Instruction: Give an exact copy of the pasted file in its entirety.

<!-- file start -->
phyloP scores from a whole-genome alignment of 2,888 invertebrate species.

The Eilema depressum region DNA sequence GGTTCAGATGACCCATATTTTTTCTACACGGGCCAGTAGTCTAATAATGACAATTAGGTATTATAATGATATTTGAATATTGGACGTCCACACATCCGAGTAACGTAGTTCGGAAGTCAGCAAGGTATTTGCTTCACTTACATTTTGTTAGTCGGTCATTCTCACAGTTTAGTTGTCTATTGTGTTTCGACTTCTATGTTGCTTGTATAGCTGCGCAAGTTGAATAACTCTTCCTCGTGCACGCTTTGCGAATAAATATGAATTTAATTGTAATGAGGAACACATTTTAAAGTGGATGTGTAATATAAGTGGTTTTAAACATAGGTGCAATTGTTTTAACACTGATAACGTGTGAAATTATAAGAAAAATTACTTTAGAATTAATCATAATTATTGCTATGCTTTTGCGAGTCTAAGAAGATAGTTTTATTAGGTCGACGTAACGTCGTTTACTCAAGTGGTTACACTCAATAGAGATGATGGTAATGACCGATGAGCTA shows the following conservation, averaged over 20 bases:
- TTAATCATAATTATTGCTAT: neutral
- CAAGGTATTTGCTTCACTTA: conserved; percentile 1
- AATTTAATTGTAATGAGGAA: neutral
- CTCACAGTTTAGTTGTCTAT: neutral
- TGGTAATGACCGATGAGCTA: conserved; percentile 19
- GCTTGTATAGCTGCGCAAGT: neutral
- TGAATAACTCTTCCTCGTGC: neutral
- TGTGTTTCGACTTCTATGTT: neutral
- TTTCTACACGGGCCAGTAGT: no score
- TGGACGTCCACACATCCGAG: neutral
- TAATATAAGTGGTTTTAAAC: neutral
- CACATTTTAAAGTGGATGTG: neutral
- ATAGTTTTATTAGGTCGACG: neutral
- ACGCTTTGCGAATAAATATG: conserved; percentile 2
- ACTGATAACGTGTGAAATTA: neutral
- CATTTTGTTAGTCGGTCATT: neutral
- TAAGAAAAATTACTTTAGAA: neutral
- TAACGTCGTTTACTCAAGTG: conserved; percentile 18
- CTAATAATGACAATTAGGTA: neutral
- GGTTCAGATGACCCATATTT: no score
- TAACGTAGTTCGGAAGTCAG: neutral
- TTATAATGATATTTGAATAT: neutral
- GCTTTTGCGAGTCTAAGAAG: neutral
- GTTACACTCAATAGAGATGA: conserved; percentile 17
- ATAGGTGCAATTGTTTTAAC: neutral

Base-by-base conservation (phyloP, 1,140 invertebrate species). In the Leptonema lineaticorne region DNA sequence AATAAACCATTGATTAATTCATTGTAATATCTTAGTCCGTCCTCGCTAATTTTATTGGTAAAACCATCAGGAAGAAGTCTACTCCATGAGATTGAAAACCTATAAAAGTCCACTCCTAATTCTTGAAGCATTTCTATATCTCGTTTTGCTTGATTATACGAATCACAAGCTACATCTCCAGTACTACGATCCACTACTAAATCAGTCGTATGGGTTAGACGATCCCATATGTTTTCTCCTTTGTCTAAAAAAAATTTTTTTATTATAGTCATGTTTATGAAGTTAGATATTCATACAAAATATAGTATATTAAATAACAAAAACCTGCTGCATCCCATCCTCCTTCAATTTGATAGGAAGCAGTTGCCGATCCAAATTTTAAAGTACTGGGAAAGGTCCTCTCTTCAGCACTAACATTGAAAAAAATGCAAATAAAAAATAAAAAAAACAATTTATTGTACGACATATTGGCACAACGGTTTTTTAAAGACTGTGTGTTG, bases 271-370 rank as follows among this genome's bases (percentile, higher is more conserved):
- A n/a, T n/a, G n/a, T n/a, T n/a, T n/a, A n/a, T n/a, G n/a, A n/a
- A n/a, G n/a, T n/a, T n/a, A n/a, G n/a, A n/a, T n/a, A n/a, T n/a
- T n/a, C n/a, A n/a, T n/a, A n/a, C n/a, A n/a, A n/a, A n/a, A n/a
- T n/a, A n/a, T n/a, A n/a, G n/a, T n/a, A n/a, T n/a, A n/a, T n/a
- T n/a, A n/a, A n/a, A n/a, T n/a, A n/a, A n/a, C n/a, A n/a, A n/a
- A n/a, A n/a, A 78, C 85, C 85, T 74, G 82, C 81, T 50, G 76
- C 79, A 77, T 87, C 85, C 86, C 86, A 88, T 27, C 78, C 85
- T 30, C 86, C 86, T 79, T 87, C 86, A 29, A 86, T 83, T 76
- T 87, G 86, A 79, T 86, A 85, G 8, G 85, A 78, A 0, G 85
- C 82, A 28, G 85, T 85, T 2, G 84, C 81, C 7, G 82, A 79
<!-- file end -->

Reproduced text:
phyloP scores from a whole-genome alignment of 2,888 invertebrate species.

The Eilema depressum region DNA sequence GGTTCAGATGACCCATATTTTTTCTACACGGGCCAGTAGTCTAATAATGACAATTAGGTATTATAATGATATTTGAATATTGGACGTCCACACATCCGAGTAACGTAGTTCGGAAGTCAGCAAGGTATTTGCTTCACTTACATTTTGTTAGTCGGTCATTCTCACAGTTTAGTTGTCTATTGTGTTTCGACTTCTATGTTGCTTGTATAGCTGCGCAAGTTGAATAACTCTTCCTCGTGCACGCTTTGCGAATAAATATGAATTTAATTGTAATGAGGAACACATTTTAAAGTGGATGTGTAATATAAGTGGTTTTAAACATAGGTGCAATTGTTTTAACACTGATAACGTGTGAAATTATAAGAAAAATTACTTTAGAATTAATCATAATTATTGCTATGCTTTTGCGAGTCTAAGAAGATAGTTTTATTAGGTCGACGTAACGTCGTTTACTCAAGTGGTTACACTCAATAGAGATGATGGTAATGACCGATGAGCTA shows the following conservation, averaged over 20 bases:
- TTAATCATAATTATTGCTAT: neutral
- CAAGGTATTTGCTTCACTTA: conserved; percentile 1
- AATTTAATTGTAATGAGGAA: neutral
- CTCACAGTTTAGTTGTCTAT: neutral
- TGGTAATGACCGATGAGCTA: conserved; percentile 19
- GCTTGTATAGCTGCGCAAGT: neutral
- TGAATAACTCTTCCTCGTGC: neutral
- TGTGTTTCGACTTCTATGTT: neutral
- TTTCTACACGGGCCAGTAGT: no score
- TGGACGTCCACACATCCGAG: neutral
- TAATATAAGTGGTTTTAAAC: neutral
- CACATTTTAAAGTGGATGTG: neutral
- ATAGTTTTATTAGGTCGACG: neutral
- ACGCTTTGCGAATAAATATG: conserved; percentile 2
- ACTGATAACGTGTGAAATTA: neutral
- CATTTTGTTAGTCGGTCATT: neutral
- TAAGAAAAATTACTTTAGAA: neutral
- TAACGTCGTTTACTCAAGTG: conserved; percentile 18
- CTAATAATGACAATTAGGTA: neutral
- GGTTCAGATGACCCATATTT: no score
- TAACGTAGTTCGGAAGTCAG: neutral
- TTATAATGATATTTGAATAT: neutral
- GCTTTTGCGAGTCTAAGAAG: neutral
- GTTACACTCAATAGAGATGA: conserved; percentile 17
- ATAGGTGCAATTGTTTTAAC: neutral

Base-by-base conservation (phyloP, 1,140 invertebrate species). In the Leptonema lineaticorne region DNA sequence AATAAACCATTGATTAATTCATTGTAATATCTTAGTCCGTCCTCGCTAATTTTATTGGTAAAACCATCAGGAAGAAGTCTACTCCATGAGATTGAAAACCTATAAAAGTCCACTCCTAATTCTTGAAGCATTTCTATATCTCGTTTTGCTTGATTATACGAATCACAAGCTACATCTCCAGTACTACGATCCACTACTAAATCAGTCGTATGGGTTAGACGATCCCATATGTTTTCTCCTTTGTCTAAAAAAAATTTTTTTATTATAGTCATGTTTATGAAGTTAGATATTCATACAAAATATAGTATATTAAATAACAAAAACCTGCTGCATCCCATCCTCCTTCAATTTGATAGGAAGCAGTTGCCGATCCAAATTTTAAAGTACTGGGAAAGGTCCTCTCTTCAGCACTAACATTGAAAAAAATGCAAATAAAAAATAAAAAAAACAATTTATTGTACGACATATTGGCACAACGGTTTTTTAAAGACTGTGTGTTG, bases 271-370 rank as follows among this genome's bases (percentile, higher is more conserved):
- A n/a, T n/a, G n/a, T n/a, T n/a, T n/a, A n/a, T n/a, G n/a, A n/a
- A n/a, G n/a, T n/a, T n/a, A n/a, G n/a, A n/a, T n/a, A n/a, T n/a
- T n/a, C n/a, A n/a, T n/a, A n/a, C n/a, A n/a, A n/a, A n/a, A n/a
- T n/a, A n/a, T n/a, A n/a, G n/a, T n/a, A n/a, T n/a, A n/a, T n/a
- T n/a, A n/a, A n/a, A n/a, T n/a, A n/a, A n/a, C n/a, A n/a, A n/a
- A n/a, A n/a, A 78, C 85, C 85, T 74, G 82, C 81, T 50, G 76
- C 79, A 77, T 87, C 85, C 86, C 86, A 88, T 27, C 78, C 85
- T 30, C 86, C 86, T 79, T 87, C 86, A 29, A 86, T 83, T 76
- T 87, G 86, A 79, T 86, A 85, G 8, G 85, A 78, A 0, G 85
- C 82, A 28, G 85, T 85, T 2, G 84, C 81, C 7, G 82, A 79